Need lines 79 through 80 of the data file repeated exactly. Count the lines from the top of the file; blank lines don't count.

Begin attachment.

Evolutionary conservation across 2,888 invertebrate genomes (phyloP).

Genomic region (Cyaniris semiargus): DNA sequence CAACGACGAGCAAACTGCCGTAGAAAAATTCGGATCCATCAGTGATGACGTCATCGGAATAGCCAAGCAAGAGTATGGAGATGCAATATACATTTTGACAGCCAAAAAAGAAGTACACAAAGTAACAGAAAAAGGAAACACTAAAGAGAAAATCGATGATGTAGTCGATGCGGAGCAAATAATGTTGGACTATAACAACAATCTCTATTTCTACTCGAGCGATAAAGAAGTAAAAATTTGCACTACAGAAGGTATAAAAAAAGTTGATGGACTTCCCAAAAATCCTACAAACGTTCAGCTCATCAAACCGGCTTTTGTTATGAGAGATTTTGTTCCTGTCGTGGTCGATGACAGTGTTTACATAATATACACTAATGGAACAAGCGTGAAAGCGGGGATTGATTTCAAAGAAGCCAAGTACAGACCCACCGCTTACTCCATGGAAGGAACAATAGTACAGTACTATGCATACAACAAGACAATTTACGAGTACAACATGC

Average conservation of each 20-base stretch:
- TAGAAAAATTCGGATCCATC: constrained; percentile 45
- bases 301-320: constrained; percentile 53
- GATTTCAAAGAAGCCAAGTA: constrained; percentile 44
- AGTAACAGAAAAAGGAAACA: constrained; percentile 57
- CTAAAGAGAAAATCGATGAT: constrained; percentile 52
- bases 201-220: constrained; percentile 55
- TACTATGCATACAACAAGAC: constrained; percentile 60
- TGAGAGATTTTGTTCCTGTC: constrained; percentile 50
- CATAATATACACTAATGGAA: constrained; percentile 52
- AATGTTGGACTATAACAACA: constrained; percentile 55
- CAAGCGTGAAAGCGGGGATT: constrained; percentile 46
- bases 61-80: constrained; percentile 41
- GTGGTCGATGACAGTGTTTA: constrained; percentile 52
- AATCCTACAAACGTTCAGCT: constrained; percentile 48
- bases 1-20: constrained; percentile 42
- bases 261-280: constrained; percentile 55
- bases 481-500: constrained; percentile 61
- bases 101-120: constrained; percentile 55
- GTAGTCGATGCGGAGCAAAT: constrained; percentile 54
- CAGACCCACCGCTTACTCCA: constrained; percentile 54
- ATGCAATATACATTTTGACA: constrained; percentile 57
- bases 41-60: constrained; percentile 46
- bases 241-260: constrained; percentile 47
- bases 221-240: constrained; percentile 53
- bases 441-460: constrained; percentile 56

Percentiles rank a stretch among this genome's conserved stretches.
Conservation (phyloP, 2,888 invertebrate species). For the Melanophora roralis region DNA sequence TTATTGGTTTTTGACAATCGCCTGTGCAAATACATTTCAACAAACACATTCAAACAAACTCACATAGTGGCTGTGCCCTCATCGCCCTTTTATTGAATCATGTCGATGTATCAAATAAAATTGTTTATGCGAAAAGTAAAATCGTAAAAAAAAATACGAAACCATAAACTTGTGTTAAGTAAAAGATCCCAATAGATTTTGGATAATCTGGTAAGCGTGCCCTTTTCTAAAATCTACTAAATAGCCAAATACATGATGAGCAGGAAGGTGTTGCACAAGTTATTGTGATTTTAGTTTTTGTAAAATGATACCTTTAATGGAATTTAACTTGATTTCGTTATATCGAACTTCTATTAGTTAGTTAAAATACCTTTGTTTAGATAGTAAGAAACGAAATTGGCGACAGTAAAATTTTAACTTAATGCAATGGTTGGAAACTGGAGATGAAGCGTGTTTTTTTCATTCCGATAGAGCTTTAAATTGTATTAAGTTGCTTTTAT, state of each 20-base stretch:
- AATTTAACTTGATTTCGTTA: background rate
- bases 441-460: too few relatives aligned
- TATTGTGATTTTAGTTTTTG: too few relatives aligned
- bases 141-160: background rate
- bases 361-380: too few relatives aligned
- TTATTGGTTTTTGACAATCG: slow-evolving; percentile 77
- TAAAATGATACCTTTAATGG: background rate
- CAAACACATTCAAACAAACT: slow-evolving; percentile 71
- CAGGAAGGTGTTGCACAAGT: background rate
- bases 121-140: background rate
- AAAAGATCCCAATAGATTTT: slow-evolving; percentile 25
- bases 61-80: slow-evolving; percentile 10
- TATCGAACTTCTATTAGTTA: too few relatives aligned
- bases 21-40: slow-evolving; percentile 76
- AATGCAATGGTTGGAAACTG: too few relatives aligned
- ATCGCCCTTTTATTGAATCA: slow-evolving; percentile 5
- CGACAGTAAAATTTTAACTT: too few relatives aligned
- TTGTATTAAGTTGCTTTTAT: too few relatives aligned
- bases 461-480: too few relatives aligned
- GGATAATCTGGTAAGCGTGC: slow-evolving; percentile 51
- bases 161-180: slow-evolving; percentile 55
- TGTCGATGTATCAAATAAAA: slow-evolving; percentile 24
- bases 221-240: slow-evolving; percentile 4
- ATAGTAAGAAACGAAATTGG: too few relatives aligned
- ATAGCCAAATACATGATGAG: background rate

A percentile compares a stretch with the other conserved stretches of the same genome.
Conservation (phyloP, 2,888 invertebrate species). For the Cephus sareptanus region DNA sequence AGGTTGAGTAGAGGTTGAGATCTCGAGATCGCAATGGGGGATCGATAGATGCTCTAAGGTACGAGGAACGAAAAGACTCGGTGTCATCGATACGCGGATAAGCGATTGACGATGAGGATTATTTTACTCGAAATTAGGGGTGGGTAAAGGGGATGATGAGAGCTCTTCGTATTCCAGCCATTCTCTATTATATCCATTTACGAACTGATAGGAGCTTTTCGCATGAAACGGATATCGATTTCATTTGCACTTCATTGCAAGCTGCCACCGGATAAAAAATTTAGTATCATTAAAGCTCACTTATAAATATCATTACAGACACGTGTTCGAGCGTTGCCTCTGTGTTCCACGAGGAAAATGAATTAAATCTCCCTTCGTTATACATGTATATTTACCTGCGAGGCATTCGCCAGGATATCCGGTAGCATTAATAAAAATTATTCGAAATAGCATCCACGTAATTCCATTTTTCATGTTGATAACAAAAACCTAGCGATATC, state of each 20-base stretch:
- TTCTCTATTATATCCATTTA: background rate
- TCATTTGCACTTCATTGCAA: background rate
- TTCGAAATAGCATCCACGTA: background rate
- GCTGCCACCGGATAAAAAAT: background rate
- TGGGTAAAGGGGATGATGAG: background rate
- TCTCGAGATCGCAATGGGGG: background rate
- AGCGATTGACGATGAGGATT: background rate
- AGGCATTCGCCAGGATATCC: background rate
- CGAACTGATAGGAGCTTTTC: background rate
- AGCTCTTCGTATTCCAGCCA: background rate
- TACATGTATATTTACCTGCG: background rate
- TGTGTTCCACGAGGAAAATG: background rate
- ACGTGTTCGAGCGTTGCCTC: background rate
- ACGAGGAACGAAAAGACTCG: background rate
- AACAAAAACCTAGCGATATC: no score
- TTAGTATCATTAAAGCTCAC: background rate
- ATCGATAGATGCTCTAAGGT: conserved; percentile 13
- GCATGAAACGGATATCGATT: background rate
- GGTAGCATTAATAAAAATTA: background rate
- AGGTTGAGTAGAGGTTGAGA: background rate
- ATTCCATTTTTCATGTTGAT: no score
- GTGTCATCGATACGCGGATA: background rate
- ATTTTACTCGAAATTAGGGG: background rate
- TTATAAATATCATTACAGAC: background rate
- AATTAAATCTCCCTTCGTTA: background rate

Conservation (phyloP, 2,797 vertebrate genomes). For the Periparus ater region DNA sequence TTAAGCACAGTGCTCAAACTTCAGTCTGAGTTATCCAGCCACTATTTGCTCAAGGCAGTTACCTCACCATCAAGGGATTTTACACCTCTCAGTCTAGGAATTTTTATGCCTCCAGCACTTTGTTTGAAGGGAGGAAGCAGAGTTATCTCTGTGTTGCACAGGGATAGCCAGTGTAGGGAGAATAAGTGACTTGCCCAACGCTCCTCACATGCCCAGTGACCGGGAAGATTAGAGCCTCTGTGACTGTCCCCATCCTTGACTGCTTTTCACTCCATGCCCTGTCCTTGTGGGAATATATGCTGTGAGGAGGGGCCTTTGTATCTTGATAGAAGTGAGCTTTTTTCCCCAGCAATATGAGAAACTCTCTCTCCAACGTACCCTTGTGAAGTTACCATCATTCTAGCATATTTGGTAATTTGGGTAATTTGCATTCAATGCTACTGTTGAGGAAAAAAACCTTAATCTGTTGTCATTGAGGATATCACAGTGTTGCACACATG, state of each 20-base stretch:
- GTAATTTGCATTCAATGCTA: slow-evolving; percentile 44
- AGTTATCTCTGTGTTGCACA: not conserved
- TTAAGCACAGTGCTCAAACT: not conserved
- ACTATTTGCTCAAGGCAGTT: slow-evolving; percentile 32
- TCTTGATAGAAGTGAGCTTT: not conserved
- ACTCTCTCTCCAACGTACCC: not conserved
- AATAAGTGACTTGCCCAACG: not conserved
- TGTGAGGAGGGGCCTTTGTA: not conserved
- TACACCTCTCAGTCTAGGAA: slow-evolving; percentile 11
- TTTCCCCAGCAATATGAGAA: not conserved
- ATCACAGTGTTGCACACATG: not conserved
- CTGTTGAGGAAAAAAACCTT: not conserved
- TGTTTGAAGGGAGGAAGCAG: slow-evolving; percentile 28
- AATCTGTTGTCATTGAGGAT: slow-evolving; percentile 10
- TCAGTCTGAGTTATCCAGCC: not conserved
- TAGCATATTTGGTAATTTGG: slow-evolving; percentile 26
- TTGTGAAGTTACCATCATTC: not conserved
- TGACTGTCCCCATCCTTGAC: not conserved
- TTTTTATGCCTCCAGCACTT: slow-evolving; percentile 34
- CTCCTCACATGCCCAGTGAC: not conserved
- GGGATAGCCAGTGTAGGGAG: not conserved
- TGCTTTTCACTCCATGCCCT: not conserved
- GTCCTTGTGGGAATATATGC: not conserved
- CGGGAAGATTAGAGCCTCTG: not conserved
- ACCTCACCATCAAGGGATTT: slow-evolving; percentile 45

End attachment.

- GTGTCATCGATACGCGGATA: background rate
- ATTTTACTCGAAATTAGGGG: background rate